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A month after Cisco (s CSCO) unveiled its Unified Computing System, it has finally released pricing, processing power and memory details. The bottom line is this: the performance of the servers and overall system seem to be in line with competing products from HP (s HPQ) and IBM (s IBM) built on Intel’s latest Xeon 5500 chips, but Cisco’s offerings have more than twice the memory. That’s essential, because the goal of the Cisco box is to take virtualization to the next level.
Each system maxes out at 320 blades that have access to 384 GB of memory, compared to about 144 GB in a typical high-memory server configuration. Cisco’s blades use that extra memory to virtualize as much as possible. In addition to virtualizing the hardware so software can be abstracted, Cisco is now trying to virtualize the networking interface so the hardware can talk to whatever device it needs to on the network without manual intervention from the IT staff and a lot of cabling. In the process, Cisco has abstracted the firmware and network cards associated with each of its blades.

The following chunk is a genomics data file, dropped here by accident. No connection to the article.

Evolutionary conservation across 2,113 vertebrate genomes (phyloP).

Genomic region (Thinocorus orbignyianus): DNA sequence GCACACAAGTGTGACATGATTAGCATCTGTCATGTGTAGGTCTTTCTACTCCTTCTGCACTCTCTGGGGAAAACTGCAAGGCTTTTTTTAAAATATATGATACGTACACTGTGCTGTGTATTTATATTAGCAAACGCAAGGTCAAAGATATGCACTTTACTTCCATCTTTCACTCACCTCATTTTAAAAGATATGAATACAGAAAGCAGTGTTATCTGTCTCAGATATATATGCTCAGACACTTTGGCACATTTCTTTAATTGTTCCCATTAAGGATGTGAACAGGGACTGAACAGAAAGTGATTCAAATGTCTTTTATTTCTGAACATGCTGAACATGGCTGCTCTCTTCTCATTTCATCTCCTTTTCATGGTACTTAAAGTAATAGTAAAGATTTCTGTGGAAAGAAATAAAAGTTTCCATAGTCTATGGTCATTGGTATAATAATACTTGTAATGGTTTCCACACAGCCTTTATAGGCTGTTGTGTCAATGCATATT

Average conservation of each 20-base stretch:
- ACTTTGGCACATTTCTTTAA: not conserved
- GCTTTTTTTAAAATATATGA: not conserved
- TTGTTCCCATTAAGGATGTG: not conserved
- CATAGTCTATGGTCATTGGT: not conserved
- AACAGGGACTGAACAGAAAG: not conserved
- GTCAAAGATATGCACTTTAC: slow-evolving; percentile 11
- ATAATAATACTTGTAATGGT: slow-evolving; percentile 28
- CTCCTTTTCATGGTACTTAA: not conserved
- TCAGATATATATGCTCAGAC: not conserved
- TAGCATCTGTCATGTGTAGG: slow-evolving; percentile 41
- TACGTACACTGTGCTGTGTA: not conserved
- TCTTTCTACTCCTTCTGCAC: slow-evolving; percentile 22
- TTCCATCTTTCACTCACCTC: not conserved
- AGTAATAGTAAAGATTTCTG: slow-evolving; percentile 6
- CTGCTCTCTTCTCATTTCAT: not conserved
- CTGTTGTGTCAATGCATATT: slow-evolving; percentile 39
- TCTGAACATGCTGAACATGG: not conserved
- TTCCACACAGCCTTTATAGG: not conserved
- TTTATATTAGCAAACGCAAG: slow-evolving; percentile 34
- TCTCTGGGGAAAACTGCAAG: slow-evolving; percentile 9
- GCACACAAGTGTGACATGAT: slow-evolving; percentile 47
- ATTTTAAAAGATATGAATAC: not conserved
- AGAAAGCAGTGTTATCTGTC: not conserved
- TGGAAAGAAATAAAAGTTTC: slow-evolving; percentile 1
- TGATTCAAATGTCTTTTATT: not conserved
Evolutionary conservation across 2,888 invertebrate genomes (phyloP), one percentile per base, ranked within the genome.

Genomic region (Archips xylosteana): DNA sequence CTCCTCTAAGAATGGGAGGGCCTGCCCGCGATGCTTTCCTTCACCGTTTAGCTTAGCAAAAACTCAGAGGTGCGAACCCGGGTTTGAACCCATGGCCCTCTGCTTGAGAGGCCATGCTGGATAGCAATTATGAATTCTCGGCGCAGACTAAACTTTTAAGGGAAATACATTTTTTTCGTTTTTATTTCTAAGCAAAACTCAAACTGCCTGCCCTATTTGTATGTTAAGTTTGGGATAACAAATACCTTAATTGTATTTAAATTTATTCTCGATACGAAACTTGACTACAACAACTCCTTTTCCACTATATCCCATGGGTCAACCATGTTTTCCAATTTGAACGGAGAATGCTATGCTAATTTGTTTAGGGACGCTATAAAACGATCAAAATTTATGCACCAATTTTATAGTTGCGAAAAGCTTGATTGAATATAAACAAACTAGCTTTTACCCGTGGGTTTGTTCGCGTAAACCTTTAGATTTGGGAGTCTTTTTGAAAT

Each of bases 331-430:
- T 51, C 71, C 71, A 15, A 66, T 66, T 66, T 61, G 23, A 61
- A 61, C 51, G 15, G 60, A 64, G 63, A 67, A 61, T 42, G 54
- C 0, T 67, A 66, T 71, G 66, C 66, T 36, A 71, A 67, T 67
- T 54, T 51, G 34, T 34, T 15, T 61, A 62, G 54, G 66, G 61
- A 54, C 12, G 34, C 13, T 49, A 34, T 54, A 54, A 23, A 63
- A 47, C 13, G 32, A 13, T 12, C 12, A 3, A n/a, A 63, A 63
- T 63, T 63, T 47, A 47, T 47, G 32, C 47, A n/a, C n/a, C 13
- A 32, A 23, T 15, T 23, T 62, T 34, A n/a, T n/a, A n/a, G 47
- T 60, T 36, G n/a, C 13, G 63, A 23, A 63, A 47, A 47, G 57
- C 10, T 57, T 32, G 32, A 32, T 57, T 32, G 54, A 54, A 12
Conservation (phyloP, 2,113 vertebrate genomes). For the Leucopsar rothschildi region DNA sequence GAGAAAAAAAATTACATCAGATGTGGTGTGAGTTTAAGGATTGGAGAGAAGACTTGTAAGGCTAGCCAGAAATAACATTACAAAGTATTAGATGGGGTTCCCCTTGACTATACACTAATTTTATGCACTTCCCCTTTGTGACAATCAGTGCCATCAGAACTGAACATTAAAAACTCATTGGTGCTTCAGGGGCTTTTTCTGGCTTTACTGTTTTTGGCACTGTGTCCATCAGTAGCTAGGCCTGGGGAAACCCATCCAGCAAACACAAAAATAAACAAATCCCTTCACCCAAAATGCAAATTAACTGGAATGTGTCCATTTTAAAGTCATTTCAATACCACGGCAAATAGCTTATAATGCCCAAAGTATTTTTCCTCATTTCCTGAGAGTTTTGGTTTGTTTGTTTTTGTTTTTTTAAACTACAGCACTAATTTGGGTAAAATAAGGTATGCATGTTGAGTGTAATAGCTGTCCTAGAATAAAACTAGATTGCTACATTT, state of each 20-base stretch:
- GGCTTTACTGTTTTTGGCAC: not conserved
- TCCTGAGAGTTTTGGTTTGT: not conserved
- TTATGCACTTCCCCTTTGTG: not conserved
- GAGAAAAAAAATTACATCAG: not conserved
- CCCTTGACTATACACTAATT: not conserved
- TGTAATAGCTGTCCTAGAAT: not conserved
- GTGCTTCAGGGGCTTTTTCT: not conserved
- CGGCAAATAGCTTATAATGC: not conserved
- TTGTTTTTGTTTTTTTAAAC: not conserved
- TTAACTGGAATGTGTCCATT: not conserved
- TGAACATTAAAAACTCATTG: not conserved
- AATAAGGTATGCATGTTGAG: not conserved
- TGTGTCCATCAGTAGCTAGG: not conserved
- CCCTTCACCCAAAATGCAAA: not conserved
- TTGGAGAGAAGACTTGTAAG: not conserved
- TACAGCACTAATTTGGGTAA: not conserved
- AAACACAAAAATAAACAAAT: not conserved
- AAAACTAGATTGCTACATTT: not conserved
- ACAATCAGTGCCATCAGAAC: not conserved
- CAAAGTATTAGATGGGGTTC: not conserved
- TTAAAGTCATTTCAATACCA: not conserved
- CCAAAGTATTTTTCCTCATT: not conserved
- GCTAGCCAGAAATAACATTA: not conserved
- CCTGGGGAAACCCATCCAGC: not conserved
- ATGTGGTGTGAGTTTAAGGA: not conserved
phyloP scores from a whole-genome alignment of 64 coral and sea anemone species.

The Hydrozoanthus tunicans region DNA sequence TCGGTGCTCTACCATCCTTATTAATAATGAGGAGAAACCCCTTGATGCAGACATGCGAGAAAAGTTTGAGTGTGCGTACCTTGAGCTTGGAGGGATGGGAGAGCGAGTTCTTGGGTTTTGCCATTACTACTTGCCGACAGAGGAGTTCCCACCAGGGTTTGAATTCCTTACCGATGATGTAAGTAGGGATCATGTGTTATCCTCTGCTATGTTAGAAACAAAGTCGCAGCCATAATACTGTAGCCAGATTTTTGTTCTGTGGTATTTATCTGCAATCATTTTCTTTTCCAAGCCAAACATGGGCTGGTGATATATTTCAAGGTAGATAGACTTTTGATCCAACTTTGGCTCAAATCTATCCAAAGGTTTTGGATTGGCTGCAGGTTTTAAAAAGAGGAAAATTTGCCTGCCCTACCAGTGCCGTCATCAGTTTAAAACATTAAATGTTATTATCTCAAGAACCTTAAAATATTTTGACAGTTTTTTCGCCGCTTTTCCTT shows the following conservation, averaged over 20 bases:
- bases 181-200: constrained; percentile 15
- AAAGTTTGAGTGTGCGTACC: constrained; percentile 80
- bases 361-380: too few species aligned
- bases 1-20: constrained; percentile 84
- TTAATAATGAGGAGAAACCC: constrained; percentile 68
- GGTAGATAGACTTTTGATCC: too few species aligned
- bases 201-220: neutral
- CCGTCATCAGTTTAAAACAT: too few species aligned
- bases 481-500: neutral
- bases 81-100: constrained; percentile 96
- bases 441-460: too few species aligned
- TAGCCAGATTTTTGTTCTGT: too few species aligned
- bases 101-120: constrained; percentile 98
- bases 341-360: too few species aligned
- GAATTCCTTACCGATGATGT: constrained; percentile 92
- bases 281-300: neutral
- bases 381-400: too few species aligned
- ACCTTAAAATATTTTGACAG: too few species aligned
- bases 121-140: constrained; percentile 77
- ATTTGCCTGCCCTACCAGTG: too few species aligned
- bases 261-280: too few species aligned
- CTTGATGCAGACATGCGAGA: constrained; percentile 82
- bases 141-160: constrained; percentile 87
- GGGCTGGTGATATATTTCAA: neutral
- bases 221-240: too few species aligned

Adding memory helps the blades (and the overall system) keep track of a highly virtualized environment, and maintains performance in line with existing server hardware. In general, the more memory you add, the more it slows down the processor, because the processor has to figure out which memory card to get data from. To counteract that problem Cisco has also built its own chip that works with the Intel CPU to access all of that memory without taking a performance hit.
Cisco’s innovations around virtualization with the Unified Computing System are a big deal for data centers dealing with an ever increasing mess of servers, switches, cables and storage equipment, because it offers all of these units in one package. Whether or not Cisco can sell this box to traditional IT buyers is another matter, but the offering itself looks pretty intriguing.